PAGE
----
Recently, I came across this photo while scrolling through an old album on my computer. It was taken on the Angel’s Landing trail at Zion National Park in 2003, using the timer on my camera, and it reveals a narrative of my life at that time.
I spent the winter and spring of 2003 in various pursuits, having finally finished my doctoral dissertation: working on job applications, getting my EMT certification, teaching a class on children’s lit, and volunteering at the local Forest Service office to learn how to be a writer-editor. Having spent nearly ten years of my life working on a degree that I was no longer planning to use to advance a career, I was now trying to figure out What’s Next. I sent out about 17 job applications, mostly for writer-editor positions with the Forest Service and BLM (though there was one for a low-paying museum tech position with the National Archives at the Ronald Reagan library– another story for later). In short, I was feeling aimless and depressed in a post-partum kind of way.
By April, I was getting restless and decided to drive down to the southwest to attend an Ani Difranco concert in Tucson. All the better, the timing happened to coincide with the renegade Vegas wedding of a couple friends from California and I got to be a witness. The beginning of what turned out to be a 3-week trip involved hopping from friend to friend: Hagerman, Idaho; Gila, New Mexico; Flagstaff, Vegas, and Bryce Canyon. Then I was off on my own: once again feeling aimless and lost. A whim pulled me to Mesa Verde NP, where I camped in my car, waking up to 3 inches of snow all over everything. While touring the museum at the park, I came across an exhibit panel about the symbols used by the Anasazi inhabitants of the canyon. The spiral with one serrated edge was one of the significant symbols, and it represented a transition, emergence from the below world to the above– or the opposite, depending on the direction of the spiral.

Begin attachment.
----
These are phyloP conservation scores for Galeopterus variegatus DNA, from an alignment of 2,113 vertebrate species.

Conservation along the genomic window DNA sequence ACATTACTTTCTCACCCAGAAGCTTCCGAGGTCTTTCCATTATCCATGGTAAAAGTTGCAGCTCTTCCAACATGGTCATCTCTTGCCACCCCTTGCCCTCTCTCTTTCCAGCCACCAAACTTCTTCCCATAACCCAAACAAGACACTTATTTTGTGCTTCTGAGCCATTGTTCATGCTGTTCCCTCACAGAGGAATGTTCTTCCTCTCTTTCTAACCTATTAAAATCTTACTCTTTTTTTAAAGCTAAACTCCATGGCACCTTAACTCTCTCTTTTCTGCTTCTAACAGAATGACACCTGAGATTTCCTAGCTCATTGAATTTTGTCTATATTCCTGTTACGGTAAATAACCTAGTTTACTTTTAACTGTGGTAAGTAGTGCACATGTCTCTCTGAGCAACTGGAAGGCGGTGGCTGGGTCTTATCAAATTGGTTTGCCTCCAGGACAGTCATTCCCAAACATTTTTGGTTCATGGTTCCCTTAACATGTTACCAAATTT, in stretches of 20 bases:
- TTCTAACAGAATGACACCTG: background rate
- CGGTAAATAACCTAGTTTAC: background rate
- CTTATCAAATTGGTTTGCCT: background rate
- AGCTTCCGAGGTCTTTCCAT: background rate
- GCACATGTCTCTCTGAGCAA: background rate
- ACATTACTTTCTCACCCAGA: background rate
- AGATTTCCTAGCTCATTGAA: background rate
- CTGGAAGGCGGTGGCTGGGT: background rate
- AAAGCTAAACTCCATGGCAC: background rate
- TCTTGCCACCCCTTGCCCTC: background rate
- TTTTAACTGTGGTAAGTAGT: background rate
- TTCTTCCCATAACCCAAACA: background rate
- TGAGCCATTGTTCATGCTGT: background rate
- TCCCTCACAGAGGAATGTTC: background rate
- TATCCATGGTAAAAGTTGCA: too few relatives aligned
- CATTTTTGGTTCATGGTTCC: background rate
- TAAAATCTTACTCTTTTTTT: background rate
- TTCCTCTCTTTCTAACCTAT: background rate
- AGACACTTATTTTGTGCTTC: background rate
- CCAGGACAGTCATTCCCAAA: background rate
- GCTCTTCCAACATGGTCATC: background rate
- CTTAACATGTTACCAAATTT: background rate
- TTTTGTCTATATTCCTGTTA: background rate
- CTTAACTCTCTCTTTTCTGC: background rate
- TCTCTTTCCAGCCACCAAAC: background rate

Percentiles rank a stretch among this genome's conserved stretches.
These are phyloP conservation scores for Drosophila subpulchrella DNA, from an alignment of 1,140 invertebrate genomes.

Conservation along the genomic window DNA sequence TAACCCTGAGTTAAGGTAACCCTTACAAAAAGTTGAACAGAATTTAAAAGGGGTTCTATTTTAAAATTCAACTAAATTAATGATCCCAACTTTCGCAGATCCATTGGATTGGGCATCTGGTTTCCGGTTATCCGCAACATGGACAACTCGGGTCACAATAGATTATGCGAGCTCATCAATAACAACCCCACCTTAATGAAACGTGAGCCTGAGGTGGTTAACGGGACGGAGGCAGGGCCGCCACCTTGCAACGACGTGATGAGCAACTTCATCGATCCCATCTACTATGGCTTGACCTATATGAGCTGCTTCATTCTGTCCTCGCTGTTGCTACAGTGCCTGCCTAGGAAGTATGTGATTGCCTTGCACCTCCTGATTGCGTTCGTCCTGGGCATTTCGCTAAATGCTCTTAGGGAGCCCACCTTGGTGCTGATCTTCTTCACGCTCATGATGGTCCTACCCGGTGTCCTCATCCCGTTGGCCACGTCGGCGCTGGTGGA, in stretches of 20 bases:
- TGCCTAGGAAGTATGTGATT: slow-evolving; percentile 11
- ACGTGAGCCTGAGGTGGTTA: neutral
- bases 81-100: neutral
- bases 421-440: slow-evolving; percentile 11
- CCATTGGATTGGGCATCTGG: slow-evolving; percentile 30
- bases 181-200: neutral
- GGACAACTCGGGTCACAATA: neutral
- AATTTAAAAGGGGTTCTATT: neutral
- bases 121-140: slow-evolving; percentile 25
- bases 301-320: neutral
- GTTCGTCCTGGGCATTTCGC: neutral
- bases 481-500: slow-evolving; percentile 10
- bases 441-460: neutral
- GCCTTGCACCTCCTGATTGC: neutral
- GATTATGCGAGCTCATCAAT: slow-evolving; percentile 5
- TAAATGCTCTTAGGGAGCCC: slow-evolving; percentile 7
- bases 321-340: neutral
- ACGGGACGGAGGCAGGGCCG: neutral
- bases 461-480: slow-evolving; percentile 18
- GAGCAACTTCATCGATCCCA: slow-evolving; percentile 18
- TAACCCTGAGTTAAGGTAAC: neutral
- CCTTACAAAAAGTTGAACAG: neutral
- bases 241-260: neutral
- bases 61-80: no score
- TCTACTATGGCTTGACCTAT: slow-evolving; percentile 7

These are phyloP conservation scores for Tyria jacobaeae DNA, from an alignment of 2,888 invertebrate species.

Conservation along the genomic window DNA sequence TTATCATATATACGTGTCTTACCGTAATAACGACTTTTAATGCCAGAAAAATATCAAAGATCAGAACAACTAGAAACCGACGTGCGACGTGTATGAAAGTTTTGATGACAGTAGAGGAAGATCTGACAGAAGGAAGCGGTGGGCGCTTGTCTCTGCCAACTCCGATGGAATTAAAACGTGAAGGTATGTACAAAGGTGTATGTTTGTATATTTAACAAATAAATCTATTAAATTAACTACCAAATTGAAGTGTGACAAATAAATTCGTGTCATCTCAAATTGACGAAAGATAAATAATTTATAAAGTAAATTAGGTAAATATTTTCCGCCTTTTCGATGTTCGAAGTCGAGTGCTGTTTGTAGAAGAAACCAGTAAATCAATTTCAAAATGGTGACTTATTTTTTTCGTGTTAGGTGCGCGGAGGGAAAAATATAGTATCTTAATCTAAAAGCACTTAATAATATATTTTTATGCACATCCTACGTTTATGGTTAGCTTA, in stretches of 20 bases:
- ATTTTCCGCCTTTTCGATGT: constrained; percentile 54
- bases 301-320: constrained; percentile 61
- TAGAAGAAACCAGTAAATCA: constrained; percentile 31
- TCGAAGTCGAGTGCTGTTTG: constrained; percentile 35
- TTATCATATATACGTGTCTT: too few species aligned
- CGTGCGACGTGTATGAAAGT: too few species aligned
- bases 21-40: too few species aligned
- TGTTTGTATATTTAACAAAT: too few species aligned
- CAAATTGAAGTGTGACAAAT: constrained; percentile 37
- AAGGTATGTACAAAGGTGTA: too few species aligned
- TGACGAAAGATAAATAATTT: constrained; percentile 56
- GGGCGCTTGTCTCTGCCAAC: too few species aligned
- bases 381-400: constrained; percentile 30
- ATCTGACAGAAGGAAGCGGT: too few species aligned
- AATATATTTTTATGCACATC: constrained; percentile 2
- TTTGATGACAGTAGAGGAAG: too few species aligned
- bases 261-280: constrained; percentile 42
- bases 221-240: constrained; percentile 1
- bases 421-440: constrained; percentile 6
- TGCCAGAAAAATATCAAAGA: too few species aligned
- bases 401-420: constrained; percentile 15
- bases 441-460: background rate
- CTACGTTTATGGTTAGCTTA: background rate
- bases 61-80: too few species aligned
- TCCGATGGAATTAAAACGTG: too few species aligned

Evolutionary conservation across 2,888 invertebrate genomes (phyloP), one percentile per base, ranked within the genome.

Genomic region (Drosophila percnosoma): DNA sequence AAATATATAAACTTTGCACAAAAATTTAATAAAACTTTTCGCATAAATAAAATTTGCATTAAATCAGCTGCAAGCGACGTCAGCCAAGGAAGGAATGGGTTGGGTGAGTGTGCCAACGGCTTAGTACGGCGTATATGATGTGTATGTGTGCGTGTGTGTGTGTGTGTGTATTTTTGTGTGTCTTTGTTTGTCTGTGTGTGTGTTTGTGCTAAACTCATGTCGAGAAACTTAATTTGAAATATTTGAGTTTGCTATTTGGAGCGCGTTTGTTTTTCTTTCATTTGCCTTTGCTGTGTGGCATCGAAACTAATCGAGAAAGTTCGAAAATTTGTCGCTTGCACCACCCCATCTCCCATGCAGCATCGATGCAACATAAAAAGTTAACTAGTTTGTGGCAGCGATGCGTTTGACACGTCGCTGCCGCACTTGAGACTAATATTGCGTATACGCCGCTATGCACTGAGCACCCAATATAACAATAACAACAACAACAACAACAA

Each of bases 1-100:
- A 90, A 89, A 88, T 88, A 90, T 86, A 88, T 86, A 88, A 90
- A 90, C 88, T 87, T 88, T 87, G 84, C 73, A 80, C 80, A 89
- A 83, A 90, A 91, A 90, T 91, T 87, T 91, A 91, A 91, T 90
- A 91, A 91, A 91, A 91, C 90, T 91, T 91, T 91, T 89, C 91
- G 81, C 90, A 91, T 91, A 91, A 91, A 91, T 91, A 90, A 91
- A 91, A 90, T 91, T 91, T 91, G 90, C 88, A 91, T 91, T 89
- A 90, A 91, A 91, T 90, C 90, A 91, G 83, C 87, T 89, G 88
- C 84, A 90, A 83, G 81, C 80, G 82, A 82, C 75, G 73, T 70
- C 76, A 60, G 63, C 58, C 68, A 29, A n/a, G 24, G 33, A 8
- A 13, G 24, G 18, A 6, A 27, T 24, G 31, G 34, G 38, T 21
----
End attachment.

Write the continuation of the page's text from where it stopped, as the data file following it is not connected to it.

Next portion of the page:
This information grabbed me in a visceral way. The earrings I had been wearing every day for several months consisted of the same spiral used by the Anasazi to represent transition and change, and that was exactly what I was going through, both in a large sense and on a smaller level with the road trip. The Mesa Verde stop marked a change between restlessness and discomfort of travel; after this I felt more comfortable being a nomad, just living with the few possessions I had along, and more appreciative of seeing and experiencing what was out there. A few days later, I ended up at Zion canyon, where I parked the car, set up the tent, and took the shuttle bus everywhere in the park, exploring all its corners. That’s when I took this photo.
As a footnote, about a month later, Scott and I went to an EMT conference in Corvallis for a few days. When we were checking out of the hotel, my spiral earrings were missing, and I couldn’t find them anywhere in the room or the car. When we got home to Dayville, there was a message on the answering machine from the chief of interpretation at John Day Fossil Beds, asking me to come in for an interview. That led to the job I had for five years, until I made the next change and moved to Klamath Falls.
Now I’m in a transition time again, as the grant that funds my current job winds down and I wonder What’s Next. I suppose that’s why this photo grabbed me as I shuffled through my old digital album.
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